Rusty tussock moths invade Seward Peninsula
The rusty tussock moth has invaded the tundra in the Nome area, an infestation of the species not seen this far north before.
The hungry little caterpillars, the larval stage of the moth, chew their way through a wide variety of vegetation. Brown patches on the tundra, willow bushes cleared of leaves and even chewed up rhubarb bear testimony to their great numbers and enormous appetite.
“They have a range of hosts,” said Dr. Stephen Burr, entomologist with the U.S. Forest Service based in Fairbanks. While they are found in large numbers on the willows locally they also can eat conifers, blueberry bushes and other types of vegetation according to Dr. Burr. Scientists describe them as “polyphagous,” meaning they eat a variety of plants.
The critter’s scientific name is Orgyia antiqua, and also known as the Vapourer moth, the rusty tussock moth is in the family Erebidae. They are native to Europe but have been in North America for a long time.
Dr. Burr checked records and found Alaska has seen infestations in the Mat-Su Valley in 2010 and there have been outbreaks in 2003 and 1997. In the Mat-Su 55,000 acres were affected but damage to vegetation was not permanent. In Fairbanks they did eat blueberries. Whether they will be damaging local berries Dr. Burr could not say.
The caterpillars are dark and hairy and named because of the “tussocks” of hair along their back. The adult male flies, the female does not. When they appear in large numbers, as they are doing around Nome, they can defoliate large areas. There is one generation a year and the infestations generally don’t last for more than three years. The eggs are laid on the host material, usually willows, in the fall and the eggs hatch the following spring.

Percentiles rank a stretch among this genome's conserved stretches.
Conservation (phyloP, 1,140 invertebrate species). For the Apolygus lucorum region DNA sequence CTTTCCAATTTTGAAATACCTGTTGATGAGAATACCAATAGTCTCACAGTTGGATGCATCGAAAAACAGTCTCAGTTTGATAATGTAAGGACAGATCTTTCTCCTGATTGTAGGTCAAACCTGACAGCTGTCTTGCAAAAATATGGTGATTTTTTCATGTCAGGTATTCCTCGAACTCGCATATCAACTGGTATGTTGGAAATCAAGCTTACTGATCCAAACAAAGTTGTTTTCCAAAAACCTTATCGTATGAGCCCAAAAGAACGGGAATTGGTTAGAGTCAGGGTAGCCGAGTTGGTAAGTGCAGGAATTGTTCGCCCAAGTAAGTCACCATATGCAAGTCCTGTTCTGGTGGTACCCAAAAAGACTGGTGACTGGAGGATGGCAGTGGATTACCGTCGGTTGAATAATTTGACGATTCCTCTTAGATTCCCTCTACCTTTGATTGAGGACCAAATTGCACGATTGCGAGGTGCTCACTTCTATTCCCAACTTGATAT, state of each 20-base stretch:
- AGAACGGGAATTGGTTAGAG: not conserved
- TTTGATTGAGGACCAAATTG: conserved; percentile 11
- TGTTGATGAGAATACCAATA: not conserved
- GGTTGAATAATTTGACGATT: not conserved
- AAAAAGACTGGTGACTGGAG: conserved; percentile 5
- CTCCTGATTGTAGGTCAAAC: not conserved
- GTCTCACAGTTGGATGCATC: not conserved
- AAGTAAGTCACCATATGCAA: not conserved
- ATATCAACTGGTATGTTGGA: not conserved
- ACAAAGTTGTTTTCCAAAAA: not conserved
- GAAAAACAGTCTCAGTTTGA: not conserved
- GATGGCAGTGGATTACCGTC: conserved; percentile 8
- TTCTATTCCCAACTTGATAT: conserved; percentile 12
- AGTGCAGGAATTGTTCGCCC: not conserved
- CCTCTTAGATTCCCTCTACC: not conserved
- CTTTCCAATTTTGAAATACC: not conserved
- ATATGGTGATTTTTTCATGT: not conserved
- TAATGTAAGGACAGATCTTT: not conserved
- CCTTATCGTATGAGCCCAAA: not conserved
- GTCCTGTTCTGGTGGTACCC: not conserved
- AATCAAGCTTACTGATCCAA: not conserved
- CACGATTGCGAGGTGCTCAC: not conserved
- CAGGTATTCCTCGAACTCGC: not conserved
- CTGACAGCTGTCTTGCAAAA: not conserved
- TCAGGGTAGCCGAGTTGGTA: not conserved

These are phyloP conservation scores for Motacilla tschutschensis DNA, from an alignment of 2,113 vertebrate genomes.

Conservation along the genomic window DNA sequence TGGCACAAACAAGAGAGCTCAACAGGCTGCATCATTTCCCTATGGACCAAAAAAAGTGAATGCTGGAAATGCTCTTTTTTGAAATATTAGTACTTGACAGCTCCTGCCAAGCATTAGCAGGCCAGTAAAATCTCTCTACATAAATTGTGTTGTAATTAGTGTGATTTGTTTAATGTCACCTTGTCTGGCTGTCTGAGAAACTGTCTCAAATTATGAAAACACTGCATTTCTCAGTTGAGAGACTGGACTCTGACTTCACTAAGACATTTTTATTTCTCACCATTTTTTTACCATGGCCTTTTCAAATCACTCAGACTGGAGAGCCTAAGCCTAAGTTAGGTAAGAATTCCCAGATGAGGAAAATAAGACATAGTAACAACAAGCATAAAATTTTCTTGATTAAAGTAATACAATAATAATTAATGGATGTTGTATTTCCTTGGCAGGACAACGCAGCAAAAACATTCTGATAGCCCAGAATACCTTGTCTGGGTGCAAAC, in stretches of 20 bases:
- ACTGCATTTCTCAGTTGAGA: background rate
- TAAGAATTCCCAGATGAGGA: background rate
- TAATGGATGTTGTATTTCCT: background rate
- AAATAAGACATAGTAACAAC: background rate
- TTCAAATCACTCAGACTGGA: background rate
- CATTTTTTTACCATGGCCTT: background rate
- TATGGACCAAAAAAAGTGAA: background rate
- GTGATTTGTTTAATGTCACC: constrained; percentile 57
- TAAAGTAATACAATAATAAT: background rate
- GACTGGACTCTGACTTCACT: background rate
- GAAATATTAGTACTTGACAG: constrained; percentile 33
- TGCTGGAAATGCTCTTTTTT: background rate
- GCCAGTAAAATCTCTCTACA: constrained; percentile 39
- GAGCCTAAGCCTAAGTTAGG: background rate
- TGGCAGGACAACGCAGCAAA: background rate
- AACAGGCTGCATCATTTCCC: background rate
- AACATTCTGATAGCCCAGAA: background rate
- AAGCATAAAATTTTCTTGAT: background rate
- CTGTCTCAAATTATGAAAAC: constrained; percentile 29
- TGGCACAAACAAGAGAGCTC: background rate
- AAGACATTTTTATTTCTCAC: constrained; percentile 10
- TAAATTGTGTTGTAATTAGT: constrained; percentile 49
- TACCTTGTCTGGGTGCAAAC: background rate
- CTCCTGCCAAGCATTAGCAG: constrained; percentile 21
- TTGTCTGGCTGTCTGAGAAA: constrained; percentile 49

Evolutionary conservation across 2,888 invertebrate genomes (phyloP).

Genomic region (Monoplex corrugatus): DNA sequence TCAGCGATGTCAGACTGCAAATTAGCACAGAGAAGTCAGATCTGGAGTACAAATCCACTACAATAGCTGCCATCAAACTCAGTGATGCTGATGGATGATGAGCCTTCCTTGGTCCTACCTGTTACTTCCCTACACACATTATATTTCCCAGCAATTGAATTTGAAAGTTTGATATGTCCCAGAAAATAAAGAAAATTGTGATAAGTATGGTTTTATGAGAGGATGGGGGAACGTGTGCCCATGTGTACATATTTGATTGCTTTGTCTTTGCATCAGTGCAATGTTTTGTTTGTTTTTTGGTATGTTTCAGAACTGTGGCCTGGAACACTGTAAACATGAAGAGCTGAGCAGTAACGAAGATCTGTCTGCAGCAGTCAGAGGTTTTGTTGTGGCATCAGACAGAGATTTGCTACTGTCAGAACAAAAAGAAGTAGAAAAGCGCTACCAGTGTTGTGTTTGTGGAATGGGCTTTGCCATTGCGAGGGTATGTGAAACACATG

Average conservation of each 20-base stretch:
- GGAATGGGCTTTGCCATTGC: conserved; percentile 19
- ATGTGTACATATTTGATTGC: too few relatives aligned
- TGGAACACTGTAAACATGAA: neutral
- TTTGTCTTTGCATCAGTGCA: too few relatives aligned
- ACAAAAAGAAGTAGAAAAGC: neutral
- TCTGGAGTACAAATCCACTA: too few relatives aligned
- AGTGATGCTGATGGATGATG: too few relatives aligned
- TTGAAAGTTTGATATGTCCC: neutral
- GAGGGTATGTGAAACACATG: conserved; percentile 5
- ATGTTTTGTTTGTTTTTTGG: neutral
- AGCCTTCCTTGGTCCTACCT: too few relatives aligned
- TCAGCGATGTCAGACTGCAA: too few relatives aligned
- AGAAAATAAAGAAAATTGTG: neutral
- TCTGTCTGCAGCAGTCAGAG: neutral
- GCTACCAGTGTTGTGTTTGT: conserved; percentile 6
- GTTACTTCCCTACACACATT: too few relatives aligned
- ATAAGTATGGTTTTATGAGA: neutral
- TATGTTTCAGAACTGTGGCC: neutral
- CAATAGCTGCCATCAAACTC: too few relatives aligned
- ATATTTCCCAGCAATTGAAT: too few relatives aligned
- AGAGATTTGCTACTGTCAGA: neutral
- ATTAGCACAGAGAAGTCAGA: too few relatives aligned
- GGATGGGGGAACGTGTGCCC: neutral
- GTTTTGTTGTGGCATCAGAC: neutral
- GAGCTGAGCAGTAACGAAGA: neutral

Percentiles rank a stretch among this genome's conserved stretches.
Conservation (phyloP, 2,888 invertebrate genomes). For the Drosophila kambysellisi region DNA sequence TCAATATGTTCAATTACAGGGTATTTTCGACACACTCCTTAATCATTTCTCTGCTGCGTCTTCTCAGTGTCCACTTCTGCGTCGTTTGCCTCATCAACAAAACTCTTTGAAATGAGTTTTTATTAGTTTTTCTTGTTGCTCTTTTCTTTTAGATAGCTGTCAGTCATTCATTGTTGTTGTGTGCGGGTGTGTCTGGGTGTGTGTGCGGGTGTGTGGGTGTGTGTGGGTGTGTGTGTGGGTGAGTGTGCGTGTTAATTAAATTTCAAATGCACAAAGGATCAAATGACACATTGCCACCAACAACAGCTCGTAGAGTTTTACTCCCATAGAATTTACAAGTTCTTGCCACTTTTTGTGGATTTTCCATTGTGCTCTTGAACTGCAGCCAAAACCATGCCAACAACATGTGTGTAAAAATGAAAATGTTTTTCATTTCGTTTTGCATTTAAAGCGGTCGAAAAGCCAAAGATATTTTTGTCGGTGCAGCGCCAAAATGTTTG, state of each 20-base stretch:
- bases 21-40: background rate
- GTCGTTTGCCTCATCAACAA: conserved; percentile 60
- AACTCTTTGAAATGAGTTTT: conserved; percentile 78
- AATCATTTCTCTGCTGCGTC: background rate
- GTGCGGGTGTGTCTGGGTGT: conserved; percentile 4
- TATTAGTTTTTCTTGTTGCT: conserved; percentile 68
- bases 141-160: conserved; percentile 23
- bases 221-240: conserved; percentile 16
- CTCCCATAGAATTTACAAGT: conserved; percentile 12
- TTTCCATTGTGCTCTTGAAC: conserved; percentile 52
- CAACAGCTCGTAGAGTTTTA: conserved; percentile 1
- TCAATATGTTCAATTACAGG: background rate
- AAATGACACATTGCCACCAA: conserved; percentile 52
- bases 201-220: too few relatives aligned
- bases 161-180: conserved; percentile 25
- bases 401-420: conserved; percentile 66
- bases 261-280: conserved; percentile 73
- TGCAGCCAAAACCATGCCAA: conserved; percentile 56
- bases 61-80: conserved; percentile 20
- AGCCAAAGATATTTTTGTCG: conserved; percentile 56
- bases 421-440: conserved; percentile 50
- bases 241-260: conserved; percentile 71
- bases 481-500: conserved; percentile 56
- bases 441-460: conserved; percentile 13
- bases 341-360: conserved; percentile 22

One characteristic of the moth is they can cause dermatitis, a type of skin irritation, if people touch the hairs of the caterpillars. “If there are a lot of caterpillars, and their hairs are in the air, my eyes always get really itchy,” said Dr. Connie Mehmel, a U.S. Forest Service entomologist based in Wenatchee, Washington. “Most people are allergic, and they can really cause skin irritations.” She said the hairs of the caterpillar look like tiny harpoons under the microscope.
Because of damage to forests in Northern California, Oregon, and Washington during tussock moth outbreaks the U.S. Forest Service has sprayed affected areas with an innovative pesticide. A lab in Corvallis, Oregon concocted a thick liquid from a virus that kills the moths. The virus is mixed with water and molasses and sprayed on the forest by helicopter. The virus does not affect other insects or animals.
This year in the Blewett Pass area of Central Washington they sprayed for two days in June. In the mid-70s a serious outbreak was sprayed with DDT, a toxic chemical now banned. That was the last time the pesticide was ever used in a national forest, according to Dr. Mehmel.